What is Machine Learning?

Machine learning refers to computers that are able to act and react without being explicitly programmed to do so. Practical speech recognition, semantic applications, and even self-driving cars all leverage machine learning via data systems that not only intake, retrieve, and interpret data, but also learn from it. To do this, the machine must make a generalisation, using algorithms to respond to new inputs after being “trained” on a different learning data set — much like a human learns from experiences and uses that knowledge to respond appropriately in a different encounter. In this sense, machine learning is widely considered by many researchers and thought leaders as a step towards human-like artificial intelligence. Recent incarnations of machine learning include a university-developed telescope that can automatically detect significant changes pointing to supernova occurrences. The software Xapagy improvises dialogue and plot moves in stories fed to it by users. The potential of machine learning for education is still some years away, but the potential of learning systems that can adapt and learn on their own is driving research around the world.

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(1) How might this technology be relevant to the educational sector you know best?

  • add your response here machine learning, quietly improving formal and informal education.- jmorrison jmorrison Apr 8, 2016
  • ghttp://blogs.edweek.org/edweek/on_innovation/2015/11/8_ways_machine_learning_will_improve_education.htmlm
  • - kevin-johnson kevin-johnson Apr 16, 2016As noted, the educational application of machine learning is much in the future. The originator of machine learning used it to build a machine that could play him competently at checkers. In due course it learned to beat him - culminating in Deep Blue (Chess) and finally in Watson the Jeopardy champ! Down that road, maybe machine learning could be used to produce a know-it-all sage-on-the-stage, the font of wisdom, more versatile and nuanced than googling for information et al.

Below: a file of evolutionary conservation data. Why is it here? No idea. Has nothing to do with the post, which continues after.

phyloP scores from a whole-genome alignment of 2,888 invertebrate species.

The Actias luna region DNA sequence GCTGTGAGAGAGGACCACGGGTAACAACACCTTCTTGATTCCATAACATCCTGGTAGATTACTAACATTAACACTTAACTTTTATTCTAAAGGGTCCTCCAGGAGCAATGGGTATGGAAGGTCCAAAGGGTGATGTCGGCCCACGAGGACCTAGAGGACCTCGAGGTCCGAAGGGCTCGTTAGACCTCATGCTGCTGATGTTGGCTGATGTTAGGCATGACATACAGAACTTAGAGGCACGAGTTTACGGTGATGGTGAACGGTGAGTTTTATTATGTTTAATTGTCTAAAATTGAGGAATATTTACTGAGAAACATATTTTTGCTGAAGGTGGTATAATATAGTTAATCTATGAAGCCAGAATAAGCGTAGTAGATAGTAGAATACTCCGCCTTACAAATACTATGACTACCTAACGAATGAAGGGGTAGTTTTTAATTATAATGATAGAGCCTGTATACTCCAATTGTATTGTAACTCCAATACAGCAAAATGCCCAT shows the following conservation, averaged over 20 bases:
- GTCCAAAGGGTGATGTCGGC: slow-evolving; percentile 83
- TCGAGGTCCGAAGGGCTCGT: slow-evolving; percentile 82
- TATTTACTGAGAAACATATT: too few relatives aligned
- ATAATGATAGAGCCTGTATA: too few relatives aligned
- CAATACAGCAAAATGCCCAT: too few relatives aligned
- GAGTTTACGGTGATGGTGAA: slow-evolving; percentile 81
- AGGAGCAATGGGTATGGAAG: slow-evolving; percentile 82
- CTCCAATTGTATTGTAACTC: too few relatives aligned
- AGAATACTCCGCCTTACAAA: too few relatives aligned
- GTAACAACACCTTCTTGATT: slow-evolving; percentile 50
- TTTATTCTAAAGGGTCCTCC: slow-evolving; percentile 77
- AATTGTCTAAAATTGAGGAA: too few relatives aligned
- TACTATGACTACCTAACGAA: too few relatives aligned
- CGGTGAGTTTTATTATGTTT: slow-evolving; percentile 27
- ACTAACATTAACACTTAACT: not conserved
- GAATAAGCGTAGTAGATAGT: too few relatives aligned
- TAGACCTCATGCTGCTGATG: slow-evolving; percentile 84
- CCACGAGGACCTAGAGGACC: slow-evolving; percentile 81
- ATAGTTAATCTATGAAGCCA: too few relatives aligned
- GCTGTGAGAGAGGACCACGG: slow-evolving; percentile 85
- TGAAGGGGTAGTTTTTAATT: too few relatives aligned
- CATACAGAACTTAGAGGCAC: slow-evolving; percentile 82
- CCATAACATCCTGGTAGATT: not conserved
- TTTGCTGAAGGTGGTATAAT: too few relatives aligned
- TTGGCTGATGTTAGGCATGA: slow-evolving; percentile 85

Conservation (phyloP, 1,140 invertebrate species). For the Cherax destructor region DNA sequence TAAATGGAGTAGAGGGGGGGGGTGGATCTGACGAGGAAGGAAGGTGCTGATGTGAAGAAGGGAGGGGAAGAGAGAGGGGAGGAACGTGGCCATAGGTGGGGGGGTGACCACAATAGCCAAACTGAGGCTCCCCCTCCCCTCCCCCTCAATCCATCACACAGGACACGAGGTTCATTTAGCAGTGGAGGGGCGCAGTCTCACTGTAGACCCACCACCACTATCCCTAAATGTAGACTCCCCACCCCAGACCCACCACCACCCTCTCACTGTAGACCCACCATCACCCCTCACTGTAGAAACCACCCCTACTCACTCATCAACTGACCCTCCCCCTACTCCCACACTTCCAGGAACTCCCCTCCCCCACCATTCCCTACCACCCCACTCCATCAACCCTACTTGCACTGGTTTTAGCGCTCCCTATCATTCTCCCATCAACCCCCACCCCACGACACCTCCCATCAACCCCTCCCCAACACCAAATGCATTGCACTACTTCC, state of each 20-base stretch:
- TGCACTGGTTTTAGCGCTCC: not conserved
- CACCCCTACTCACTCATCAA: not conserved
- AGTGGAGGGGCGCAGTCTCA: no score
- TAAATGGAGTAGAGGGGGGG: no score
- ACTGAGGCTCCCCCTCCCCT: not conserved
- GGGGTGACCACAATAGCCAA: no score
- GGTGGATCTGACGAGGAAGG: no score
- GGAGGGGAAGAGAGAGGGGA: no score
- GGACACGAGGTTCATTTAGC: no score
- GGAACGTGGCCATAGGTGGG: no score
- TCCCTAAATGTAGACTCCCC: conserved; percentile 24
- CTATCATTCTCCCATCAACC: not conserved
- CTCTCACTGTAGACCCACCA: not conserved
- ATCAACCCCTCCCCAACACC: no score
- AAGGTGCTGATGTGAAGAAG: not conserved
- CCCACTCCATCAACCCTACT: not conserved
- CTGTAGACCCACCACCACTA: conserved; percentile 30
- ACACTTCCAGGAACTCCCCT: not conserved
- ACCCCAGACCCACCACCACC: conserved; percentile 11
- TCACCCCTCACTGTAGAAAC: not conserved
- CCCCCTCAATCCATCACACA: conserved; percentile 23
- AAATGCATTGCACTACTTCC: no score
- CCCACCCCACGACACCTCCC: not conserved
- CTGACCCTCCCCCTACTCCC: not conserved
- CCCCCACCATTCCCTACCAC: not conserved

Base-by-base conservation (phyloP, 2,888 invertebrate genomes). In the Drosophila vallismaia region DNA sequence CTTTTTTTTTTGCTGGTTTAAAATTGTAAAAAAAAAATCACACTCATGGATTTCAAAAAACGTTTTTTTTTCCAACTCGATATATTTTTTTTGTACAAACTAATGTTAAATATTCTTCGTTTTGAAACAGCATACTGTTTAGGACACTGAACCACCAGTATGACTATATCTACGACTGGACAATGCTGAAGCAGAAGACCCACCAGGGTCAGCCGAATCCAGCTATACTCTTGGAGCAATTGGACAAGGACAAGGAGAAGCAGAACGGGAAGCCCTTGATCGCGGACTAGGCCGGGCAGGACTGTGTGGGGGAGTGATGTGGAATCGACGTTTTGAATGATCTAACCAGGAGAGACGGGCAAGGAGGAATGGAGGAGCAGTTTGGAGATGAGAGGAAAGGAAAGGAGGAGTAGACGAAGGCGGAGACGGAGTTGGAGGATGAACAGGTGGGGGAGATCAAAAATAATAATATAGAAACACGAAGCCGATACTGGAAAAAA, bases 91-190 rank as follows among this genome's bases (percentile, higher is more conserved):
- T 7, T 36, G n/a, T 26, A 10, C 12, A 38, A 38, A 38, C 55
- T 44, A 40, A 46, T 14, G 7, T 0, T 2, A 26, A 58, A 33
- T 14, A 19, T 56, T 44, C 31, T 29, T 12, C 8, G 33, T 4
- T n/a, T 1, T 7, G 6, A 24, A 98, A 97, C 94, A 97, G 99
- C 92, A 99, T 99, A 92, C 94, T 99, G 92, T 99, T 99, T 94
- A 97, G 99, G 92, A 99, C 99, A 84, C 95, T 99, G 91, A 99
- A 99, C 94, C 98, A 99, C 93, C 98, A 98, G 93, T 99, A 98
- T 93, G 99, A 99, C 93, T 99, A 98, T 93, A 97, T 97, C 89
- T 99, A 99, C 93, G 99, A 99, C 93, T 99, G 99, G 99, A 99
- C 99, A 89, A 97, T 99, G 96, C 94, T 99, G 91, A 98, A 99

• There is a growing acknowledgement that learning is social, and that it happens through conversations (whether those are online, offline, voice, texted, or written). Machine learning is perhaps the one digital solution that has the most potential to capture, assess, learn from and react to the unstructured data that is created through conversations. The challenge will be in finding the goldilocks zone of the appropriate application of machine learning to modern learning scenarios. An application would need to capture key facets of what happens in a learning conversation (e.g. for assessment) but doesn't limit the potential of a conversation to go further than what the tool is trained for. - maria maria Apr 22, 2016

(2) What themes are missing from the above description that you think are important?

  • - kevin-johnson kevin-johnson Apr 16, 2016Deep Blue first in chess, and later Watson, the IBM supercomputer that beat the greatest humans at the Jeopardy game show, I think is a good point of reference in the sketch of possible applications in education. Machine learning could - in a like manner - create an awesome tutor, or debating adversary!
  • add your response here

(3) What do you see as the potential impact of this technology on teaching, learning, or creative inquiry?

  • - kevin-johnson kevin-johnson Apr 16, 2016As stated above, likely in the student coaching, debating adversary - in some supporting or intellectual challenger sort of role. It could be brilliant, but it seems it would only be for the very rich, another lever shifting benefits away from the poor and midldle class - at least in the short term.
  • add your response here

(4) Do you have or know of a project working in this area?

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